Home Medieval churches and foundations of York Medieval secular sites of York Library Book review - Sons of York Book review - The Princes in the Tower Film review - The Lost King Lecture Review The Middleham Jewel Medieval Glossary Our magazine - Blanc Sanglier Contact us Forthcoming events

Richard III Society Yorkshire Branch

Richard is acknowledged as an honourable social reformer. Duke of Gloucester and Warden of the West March, he personified the concept of 'Good Lordship' to all who petitioned him, irrespective of wealth or status.

King of England
Lord of Ireland
Last king of the House of York
Last of the Plantagenet dynasty
Stained glass window depicting Richard III and Anne Neville, Cardiff Castle



Richard III - King Of England

In 1924, the Fellowship of the White Boar was founded by the eminent British surgeon S. Saxon Barton. He, like others before him, was not inclined to accept the version of Ricardian history that had been handed down by Tudor historians, and thereafter generally regarded as a true account.

In 1951, a writer of detective stories called Elizabeth MacIntosh - better known by her pen name: Josephine Tey, wrote a book, "The Daughter of Time," the title being drawn from an old proverb: "Truth is the Daughter of time."Her book vindicated Richard III of the murder of his nephews, the sons of Edward IV, and better known in English History as The Princes in the Tower.

The book created much interest and, in 1956, the Fellowship of the White Boar was reformed as an international organisation and, in 1959, was renamed: The Richard III Society.



Why A Yorkshire Branch Site?

The Life and Times of King Richard III are already covered in great detail in the excellent web sites maintained by our Parent Society and by our sister Branches in Australia, Canada, and the United States. Nevertheless, we do feel we have a unique contribution to make to the story of Richard III, since Yorkshire was his favourite county of all.

It was here that he enjoyed his happiest days, here he and his wife, Anne Neville, daughter of Warwick the Kingmaker made their first - and favourite - home, at Middleham Castle and it was here that their only son, Edward was born in 1473, and spent most of his tragically short life.

In this site, therefore, we shall try to show you why Richard loved Yorkshire and why he was loved so well in return. It is an enormous task to show the vast variety of historical links with Richard III which are located in our county: the Castles, the Monasteries and Priories, the Battlefields, and the towns and cities which have intimate links with Richard and the Houses of Neville and York.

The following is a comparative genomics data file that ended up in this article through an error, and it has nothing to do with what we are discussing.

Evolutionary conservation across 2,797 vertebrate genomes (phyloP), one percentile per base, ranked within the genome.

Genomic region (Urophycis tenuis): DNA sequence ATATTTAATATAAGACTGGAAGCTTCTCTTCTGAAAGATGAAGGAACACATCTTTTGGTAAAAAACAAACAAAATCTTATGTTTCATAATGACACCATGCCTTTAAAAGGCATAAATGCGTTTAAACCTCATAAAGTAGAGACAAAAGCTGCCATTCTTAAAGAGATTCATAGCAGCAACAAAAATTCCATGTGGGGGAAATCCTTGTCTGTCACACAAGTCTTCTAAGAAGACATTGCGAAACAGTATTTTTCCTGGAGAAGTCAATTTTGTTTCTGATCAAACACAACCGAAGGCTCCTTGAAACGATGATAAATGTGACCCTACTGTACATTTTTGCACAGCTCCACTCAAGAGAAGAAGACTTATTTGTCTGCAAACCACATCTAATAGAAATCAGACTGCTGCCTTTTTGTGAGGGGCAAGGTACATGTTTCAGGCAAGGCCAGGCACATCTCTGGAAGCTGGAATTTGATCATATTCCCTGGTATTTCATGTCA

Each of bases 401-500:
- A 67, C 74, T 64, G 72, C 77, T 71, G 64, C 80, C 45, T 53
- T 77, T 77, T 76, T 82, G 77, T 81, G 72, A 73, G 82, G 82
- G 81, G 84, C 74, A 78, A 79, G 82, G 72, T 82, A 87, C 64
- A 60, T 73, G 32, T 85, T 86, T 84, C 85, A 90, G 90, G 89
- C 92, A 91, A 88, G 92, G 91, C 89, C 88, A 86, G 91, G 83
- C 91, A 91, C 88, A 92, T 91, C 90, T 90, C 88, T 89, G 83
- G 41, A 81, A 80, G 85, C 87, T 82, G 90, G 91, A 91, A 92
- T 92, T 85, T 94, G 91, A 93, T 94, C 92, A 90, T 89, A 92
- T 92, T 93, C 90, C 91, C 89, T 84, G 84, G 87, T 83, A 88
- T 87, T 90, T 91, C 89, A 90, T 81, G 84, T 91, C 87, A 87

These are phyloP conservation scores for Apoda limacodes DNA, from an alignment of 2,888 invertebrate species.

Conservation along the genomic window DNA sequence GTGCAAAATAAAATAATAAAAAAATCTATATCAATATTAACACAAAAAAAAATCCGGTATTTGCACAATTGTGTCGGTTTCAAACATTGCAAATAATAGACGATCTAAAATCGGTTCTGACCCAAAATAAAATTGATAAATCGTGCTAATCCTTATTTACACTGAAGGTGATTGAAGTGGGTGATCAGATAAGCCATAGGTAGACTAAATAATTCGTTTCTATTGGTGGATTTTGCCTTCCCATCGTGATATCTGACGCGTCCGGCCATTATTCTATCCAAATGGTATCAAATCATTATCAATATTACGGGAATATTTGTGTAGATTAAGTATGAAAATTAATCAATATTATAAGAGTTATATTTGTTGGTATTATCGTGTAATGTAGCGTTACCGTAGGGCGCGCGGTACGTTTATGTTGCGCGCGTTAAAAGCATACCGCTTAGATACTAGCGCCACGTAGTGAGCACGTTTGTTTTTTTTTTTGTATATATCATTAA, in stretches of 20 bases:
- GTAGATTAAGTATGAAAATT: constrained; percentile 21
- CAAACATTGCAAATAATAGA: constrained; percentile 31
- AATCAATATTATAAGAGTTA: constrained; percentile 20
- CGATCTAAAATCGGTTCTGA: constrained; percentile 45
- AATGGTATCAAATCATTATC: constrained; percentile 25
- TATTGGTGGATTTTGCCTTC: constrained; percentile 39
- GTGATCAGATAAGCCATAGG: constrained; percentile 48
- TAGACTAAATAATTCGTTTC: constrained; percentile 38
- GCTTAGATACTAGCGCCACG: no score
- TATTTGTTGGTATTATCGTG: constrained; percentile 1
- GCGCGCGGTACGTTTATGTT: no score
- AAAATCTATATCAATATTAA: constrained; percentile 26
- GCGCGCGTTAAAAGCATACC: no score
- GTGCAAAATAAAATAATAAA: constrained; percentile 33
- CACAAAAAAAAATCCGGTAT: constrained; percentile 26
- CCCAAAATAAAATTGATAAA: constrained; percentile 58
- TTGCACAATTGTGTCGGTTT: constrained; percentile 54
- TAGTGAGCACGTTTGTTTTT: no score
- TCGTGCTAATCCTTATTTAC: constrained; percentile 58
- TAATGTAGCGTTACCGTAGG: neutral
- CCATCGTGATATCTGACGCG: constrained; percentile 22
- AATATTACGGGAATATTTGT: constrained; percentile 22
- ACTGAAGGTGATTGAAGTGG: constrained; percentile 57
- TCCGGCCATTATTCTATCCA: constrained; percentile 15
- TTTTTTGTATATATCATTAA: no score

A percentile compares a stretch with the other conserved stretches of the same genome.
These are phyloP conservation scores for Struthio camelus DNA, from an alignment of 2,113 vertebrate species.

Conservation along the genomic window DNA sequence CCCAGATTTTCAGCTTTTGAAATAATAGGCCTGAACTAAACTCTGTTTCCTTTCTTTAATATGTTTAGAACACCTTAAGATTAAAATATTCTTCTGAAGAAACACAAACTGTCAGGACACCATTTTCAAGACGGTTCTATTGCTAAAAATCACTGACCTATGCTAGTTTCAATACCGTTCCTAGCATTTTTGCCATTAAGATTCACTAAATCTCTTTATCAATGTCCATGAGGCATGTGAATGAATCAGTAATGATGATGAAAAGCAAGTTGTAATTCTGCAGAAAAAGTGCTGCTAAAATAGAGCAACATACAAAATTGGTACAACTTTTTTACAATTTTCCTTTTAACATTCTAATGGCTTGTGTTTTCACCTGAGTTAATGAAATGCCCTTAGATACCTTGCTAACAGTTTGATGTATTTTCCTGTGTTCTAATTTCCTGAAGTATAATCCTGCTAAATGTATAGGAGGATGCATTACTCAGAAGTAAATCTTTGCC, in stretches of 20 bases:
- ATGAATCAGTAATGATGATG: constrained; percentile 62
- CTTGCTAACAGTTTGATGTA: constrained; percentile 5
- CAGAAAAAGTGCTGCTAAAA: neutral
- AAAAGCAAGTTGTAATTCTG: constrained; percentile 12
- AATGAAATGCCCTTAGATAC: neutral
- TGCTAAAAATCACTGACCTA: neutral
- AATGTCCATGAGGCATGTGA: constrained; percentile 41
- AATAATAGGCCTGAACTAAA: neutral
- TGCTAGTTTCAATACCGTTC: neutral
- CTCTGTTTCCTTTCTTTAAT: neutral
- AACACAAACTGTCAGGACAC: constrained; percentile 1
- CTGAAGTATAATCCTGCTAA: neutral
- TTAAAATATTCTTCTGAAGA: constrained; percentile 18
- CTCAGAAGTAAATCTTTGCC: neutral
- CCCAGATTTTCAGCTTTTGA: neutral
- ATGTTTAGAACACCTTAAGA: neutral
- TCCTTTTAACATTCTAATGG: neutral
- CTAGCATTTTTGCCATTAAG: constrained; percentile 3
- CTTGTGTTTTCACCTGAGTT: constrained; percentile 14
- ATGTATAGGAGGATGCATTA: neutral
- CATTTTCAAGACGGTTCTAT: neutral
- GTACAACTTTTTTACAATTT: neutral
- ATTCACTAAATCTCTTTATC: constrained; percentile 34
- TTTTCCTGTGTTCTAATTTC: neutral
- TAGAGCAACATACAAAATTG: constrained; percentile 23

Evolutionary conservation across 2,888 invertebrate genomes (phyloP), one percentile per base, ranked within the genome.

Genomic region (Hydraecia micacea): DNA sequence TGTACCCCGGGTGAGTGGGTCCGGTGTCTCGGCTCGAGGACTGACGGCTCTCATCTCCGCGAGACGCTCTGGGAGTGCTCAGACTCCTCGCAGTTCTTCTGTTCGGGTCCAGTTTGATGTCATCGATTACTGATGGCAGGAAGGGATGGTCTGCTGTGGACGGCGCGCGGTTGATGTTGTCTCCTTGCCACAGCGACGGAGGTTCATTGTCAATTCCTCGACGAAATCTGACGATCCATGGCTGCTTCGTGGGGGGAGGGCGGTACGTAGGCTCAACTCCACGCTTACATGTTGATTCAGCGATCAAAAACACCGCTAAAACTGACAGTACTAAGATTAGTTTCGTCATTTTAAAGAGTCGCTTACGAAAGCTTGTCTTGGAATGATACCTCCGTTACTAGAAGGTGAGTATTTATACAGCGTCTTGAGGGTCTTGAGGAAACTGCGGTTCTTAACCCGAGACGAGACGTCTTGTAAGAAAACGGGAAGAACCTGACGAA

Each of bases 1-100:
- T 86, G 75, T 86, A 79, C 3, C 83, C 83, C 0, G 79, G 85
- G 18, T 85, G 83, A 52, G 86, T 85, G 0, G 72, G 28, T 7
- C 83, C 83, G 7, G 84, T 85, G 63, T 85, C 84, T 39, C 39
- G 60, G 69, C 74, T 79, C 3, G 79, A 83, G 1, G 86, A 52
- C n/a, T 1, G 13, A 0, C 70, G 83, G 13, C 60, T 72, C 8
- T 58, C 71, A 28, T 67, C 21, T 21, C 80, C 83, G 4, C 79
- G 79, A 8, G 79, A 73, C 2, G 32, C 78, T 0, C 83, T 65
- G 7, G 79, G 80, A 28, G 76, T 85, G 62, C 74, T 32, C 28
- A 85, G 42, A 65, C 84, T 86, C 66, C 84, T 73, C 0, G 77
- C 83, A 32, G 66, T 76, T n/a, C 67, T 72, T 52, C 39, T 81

To achieve our aim, we intend to include regularly new pictures, new accounts, fresh news of forthcoming events in our county, and we shall change or add to the information in our site on a quarterly or even monthly basis, where this is required. In this way, we hope to share with you our own love for "this other Eden, demi-paradise..." which we call Yorkshire, which we - like Richard - call "home".




Chair Paul Williams

Secretary Norma Benathan

Treasurer & Membership Graham Mitchell

Librarian & Research Officer Joan Lee

Newsletter Editor Alison Harrop

E-mail Manager Maria Grazia Leotta



Yorkshire Branch Introduction

The Yorkshire Branch of the Richard III Society was founded in 1960 at the time of the 500th anniversaries of the Battles of Wakefield and Towton and is the oldest UK Branch of the Society. At this time (1960) members of the recently reformed Richard III Society living in the three Ridings decided to organise some local activities in the county Richard had known and loved.

Branch activities include an Annual Lecture, a Study Day, Battle Commemorations, an AGM, a Dinner, a Branch Day, trips and other events. We have a library, a research programme and a range of relevant merchandise.

In 2010 we held a 50th anniversary celebration day and costumed dinner for this important date in the Branch’s history, and in 2015 a service was held celebrating the life of King Richard at Holy Trinity, Micklegate, York. This service was a celebration of Richard’s life rather than his death. In December 2016 we placed a plaque in Wakefield Bridge Chantry Chapel as a memorial to Edmund, Earl of Rutland, who had no memorial elsewhere, and initiated an analysis of the contents of the Middleham Jewel.

Our website has a full rundown of the Branch, which has information on all aspects of Branch membership and events. The website has many features and includes sections on the Historic sites of Yorkshire including Castles, Northern Churches, Religious Foundations and the City of York.